Fraser, Lorinda Art History & Visual StudiesDenoting and Representing the Other through the Legend of Saint George and the Dragon
Gaudet, Renee EnglishJ.S. Le Fanu’s Sensational Tales in Illustrated Victorian Periodicals
Gilmour, Thomas Mechanical EngineeringDesign and Application of cooperative mobile and aerial robotics
Goatley, Sasha PsychologyThe Interrelationships Between Maternal Emotion Regulation and Cellphone Use
Graeme, MichaelAnthropologyThe Agroforestry Antidote: Enacting Biocultural Restoration in Ecuador
Guthrie, MadisonGeographyDendroglaciological discoveries at Forest Kerr Glacier, northern British Columbia Coast Mountains
Hanneson, Cedar Earth & Ocean SciencesThe Interplanetary Magnetic Field in the Inner Heliosphere: Dependance on Heliospheric Distance
Heilig, Abbey Gender StudiesTranslated Subjectivities
Heizer, Melanie AnthropologyGrave Monument RTI Photography: Uncovering Lost Inscriptions
Helps, Carolyn PsychologyNarrative Development and Executive Function in Children
Horne, Melanie BiologyEvaluation of negative effects of radiotelemetry in field studies of vertebrates
Houston, Kathryn Hispanic & Italian StudiesAesthetic experience in the public space: the case of Mexico City
Ingram, ErikaCurriculum & InstructionEcological Gratitude: Cultivating Appreciation in Students of Global Interconnectedness
Jensen, Tahsis Gender Studies"It's only politics:" Constructing Others in Concept Musicals
Johnson, Gregory English"Something to get it outside of me": Betroffenheit and Mental Illness
Justice, SandraFrenchAt the drop of a hat: consequences of the omission of the circumflex for Anglophones learning French
Kaehn, Olivia Child & Youth CareContributors to successful supported employment for youth with disabilities: An evaluation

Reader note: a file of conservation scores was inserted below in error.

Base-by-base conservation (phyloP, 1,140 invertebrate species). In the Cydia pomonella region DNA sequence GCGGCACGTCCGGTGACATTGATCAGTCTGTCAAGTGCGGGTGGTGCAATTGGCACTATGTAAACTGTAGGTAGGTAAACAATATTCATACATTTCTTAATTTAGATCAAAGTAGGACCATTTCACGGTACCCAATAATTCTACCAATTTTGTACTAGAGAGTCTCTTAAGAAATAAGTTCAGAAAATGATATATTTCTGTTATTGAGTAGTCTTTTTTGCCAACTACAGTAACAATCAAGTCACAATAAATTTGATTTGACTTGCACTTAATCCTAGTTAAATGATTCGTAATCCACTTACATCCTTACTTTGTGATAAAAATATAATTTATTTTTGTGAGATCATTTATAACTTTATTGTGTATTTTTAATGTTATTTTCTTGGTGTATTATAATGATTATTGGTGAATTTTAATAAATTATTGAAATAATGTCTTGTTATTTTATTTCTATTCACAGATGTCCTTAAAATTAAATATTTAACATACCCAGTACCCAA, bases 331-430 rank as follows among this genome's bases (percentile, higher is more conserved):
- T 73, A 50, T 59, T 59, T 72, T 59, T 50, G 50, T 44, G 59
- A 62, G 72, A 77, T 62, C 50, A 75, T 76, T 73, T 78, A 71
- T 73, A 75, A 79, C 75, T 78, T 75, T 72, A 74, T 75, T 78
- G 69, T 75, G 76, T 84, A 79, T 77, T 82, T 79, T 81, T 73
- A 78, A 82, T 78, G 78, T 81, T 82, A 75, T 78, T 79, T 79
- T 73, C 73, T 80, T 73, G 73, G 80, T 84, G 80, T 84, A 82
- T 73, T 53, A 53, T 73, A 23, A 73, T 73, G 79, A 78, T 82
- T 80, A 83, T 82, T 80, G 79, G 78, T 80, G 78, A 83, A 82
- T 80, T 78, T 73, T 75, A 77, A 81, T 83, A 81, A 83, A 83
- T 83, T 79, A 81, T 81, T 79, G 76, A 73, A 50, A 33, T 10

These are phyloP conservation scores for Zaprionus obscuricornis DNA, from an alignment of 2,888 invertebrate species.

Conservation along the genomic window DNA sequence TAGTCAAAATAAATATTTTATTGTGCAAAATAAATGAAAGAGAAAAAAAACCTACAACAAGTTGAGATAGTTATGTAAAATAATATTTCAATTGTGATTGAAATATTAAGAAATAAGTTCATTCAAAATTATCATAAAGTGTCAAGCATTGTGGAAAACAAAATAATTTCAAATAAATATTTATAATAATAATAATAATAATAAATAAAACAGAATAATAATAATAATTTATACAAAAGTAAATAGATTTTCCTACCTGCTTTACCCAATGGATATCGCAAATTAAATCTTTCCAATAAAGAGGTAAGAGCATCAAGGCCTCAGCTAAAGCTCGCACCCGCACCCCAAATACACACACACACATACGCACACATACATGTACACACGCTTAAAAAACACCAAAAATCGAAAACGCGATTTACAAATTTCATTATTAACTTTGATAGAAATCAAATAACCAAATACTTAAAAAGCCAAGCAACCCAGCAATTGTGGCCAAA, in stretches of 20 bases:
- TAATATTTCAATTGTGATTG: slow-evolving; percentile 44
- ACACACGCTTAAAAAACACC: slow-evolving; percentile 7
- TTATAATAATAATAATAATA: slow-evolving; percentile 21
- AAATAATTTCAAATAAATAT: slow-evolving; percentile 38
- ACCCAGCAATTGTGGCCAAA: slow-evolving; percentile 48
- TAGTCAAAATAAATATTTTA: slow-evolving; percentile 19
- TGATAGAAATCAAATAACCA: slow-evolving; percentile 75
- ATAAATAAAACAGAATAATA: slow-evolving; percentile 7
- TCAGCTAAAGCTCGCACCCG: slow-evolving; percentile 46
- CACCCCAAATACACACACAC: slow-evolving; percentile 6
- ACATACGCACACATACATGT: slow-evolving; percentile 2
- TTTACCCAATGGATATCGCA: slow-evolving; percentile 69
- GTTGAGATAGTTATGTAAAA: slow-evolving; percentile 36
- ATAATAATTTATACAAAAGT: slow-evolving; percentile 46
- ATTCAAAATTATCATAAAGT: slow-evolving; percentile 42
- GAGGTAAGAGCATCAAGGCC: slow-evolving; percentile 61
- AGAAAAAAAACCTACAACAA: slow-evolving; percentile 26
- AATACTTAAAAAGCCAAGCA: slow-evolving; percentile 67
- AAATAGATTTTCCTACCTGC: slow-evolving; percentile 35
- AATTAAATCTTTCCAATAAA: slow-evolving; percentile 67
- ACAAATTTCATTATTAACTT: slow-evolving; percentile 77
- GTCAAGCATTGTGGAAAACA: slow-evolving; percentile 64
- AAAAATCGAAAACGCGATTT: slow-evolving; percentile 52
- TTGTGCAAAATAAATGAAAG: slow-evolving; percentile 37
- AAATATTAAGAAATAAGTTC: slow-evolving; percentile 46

Kates, Stephanie Germanic & Slavic StudiesA Pro-Nazi Vichy Regime: France's Collaboration in the Holocaust
Kennedy, Sofia Biochemistry & MicrobiologyDetermining Essential Features of the Ars2 RNA-processing Factor
Klassen, Alex Music12 pieces for Paul Sacher: a cross sectional analysis
Krause, KatherineChemistryRole of interfacial water in adsorbed protein structure
Lam, HollyWritingLet’s Make a Baby: 2 decades of queer motherhood on TV
Lazin, Sarah Hispanic & Italian StudiesEffects of Zika Virus on Health Law in Ecuador
Leverett, Conner GeographyUnderstanding free-floating car share movement patterns by leveraging user-generated GPS location data: a Vancouver case study
Lightbourn, Ryleigh FrenchThe network of words: an analysis of the word PETIT in French collocations
Loten, Robert IsaiasPhilosophyKantian Ethics and Consequentialism: Exploring Compatibility
MacLennan, Eva BiologyBehavioural responses in the Plainfin Midshipman to anthropogenic acoustic stimuli
Mahbub, Rahat Computer Science, Software EngineeringPeer-to-peer exchange of EMR data to perform statistical analysis
Makaro, Tyler Physics & AstronomyALTAIR Dark Energy Analysis and Instrumentation Development
McCartan, Delaney SociologyAn insight into online social networking communities and their affect on suicidal behaviour
McCarthy, Morgan NursingThe Impact of Super InTent City on the harms of Homelessness